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18 May 1993 Ultraviolet-laser-induced fluorescence of aerosolized bacterial spores
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Proceedings Volume 1885, Advances in Fluorescence Sensing Technology; (1993)
Event: OE/LASE'93: Optics, Electro-Optics, and Laser Applications in Scienceand Engineering, 1993, Los Angeles, CA, United States
Until quite recently the ability to detect and discriminate aerosolized micro-organisms at long range using the laser induced fluorescence (LIF) technique has met with limited success. The lasers which met our logistic requirements had insufficient energies to propagate through the troposphere and excite a target organism. The detectors, though sensitive enough, did not allow us to see a spectral distribution of the fluorescence return. Advances in laser and detector technology has now brought us higher energy, solid state lasers, and very sensitive array detectors. Using this new technology we built and tested an ultraviolet LIDAR against various interferents and a micro-organic contaminant. In this paper we describe the system and method used to detect and discriminate an aerosolized micro-organism at ranges up to 3 kilometers, and the results of this effort.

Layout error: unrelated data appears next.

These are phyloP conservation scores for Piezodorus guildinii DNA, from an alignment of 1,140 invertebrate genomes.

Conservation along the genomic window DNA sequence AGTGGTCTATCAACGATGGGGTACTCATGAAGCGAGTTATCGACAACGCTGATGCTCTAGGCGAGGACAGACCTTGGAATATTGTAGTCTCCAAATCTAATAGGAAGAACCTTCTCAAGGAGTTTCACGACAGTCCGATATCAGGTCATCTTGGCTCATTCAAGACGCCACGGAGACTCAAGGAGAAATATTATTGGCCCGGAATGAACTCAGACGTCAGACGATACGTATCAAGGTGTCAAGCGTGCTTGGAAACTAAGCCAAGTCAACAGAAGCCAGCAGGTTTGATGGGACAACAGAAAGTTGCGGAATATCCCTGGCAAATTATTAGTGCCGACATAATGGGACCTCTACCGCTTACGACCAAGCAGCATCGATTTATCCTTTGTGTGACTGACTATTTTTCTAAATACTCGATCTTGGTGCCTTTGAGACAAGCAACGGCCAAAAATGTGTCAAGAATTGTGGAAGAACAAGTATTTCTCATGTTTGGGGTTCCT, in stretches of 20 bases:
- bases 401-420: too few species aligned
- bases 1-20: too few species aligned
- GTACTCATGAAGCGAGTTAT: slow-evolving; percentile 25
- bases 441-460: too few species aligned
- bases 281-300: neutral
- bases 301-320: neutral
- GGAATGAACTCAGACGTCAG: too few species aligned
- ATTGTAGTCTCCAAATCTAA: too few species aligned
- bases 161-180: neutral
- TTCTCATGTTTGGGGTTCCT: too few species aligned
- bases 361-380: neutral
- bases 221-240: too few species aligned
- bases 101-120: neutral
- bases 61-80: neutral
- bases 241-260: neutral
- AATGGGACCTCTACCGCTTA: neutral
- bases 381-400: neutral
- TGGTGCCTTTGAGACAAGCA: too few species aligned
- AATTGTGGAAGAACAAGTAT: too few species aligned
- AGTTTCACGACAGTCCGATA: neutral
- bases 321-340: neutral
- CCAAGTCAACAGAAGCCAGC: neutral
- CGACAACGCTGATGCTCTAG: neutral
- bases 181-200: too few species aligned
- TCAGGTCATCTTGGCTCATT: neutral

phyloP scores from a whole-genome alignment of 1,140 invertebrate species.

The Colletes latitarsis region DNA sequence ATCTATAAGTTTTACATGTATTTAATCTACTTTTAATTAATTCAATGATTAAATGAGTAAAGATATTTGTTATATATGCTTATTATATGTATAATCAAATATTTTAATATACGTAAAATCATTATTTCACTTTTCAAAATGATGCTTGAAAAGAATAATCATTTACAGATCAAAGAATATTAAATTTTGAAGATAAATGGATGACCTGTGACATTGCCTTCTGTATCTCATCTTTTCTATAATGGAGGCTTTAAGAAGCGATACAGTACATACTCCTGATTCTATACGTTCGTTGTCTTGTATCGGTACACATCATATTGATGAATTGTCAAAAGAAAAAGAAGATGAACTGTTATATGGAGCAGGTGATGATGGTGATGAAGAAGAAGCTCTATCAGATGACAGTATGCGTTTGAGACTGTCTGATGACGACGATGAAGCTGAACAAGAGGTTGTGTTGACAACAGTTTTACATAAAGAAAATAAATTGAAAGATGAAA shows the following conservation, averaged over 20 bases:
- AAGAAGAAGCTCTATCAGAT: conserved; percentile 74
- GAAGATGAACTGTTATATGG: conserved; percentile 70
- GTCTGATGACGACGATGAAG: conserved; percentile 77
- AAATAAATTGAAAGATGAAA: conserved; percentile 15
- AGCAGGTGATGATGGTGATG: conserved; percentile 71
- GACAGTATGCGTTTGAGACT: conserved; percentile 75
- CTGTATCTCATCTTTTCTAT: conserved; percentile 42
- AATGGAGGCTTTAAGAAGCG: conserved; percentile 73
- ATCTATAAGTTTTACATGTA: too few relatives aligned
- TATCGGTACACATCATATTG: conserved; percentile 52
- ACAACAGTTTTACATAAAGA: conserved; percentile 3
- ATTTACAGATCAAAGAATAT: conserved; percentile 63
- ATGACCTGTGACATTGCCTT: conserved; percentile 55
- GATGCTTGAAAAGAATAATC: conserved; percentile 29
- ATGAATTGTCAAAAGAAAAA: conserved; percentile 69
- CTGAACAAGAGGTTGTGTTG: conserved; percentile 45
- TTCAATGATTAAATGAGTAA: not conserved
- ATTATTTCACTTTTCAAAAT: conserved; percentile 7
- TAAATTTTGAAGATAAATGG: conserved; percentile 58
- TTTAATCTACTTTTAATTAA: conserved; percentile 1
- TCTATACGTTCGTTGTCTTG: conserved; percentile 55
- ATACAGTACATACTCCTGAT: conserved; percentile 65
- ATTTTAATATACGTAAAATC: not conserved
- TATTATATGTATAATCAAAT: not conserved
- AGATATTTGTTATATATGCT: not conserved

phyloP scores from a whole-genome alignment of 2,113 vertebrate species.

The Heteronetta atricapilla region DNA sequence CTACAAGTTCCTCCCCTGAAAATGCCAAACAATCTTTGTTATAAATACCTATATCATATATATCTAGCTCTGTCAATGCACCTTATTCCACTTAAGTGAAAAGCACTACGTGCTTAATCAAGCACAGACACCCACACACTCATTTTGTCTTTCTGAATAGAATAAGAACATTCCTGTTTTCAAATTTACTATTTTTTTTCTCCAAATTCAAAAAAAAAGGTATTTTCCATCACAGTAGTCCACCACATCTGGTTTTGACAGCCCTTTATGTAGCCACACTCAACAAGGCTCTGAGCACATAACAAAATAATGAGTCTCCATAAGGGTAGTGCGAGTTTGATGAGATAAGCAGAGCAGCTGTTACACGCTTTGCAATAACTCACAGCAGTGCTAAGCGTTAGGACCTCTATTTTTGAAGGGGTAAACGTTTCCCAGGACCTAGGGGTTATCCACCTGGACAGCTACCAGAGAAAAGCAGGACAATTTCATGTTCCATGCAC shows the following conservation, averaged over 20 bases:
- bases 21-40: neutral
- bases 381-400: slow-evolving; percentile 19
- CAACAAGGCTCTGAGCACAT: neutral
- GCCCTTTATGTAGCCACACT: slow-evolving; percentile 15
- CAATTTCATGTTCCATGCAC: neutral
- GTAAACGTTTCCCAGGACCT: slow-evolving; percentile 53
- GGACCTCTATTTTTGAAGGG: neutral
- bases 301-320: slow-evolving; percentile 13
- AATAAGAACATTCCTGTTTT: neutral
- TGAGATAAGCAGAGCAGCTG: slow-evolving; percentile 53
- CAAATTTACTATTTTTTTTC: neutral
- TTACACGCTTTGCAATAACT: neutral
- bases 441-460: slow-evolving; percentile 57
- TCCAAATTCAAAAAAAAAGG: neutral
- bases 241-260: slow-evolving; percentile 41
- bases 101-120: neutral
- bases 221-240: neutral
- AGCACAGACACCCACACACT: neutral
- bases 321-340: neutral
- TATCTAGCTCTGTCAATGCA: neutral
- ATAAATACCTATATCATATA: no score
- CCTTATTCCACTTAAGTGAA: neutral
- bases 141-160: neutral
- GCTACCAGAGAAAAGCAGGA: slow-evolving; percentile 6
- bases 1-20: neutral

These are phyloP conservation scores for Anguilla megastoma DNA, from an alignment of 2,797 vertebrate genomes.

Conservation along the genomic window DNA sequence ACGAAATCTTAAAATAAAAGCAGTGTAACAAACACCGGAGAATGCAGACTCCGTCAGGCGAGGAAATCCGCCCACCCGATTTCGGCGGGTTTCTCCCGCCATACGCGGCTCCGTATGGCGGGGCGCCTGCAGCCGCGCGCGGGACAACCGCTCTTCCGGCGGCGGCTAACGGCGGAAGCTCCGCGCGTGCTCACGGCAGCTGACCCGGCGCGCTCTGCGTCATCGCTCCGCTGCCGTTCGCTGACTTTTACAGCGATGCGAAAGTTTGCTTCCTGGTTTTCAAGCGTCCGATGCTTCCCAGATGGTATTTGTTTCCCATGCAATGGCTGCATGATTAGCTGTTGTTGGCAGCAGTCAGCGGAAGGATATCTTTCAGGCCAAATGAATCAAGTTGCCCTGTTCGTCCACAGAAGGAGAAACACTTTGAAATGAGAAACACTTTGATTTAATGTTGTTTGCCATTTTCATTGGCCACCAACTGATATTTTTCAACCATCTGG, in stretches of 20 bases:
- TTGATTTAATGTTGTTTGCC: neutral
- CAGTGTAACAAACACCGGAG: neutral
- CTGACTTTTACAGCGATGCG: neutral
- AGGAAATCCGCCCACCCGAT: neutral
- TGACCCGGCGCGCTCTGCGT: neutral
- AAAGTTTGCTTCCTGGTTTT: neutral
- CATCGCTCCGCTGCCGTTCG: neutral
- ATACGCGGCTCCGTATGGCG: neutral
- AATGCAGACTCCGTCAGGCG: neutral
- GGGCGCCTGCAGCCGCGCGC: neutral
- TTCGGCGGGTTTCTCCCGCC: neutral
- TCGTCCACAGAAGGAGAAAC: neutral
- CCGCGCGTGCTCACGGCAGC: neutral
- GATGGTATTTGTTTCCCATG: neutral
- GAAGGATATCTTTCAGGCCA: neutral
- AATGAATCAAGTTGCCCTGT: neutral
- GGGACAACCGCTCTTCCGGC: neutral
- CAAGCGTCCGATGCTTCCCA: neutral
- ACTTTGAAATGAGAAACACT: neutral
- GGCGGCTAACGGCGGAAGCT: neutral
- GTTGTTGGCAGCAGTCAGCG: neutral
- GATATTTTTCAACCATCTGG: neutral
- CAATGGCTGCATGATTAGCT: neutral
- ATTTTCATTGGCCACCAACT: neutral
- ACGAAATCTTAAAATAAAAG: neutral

© (1993) COPYRIGHT Society of Photo-Optical Instrumentation Engineers (SPIE). Downloading of the abstract is permitted for personal use only.
Steven D. Christesen, Anna Wong, Michael Scott DeSha, Clifton N. Merrow, Mark W. Wilson, and John Charles Butler "Ultraviolet-laser-induced fluorescence of aerosolized bacterial spores", Proc. SPIE 1885, Advances in Fluorescence Sensing Technology, (18 May 1993);

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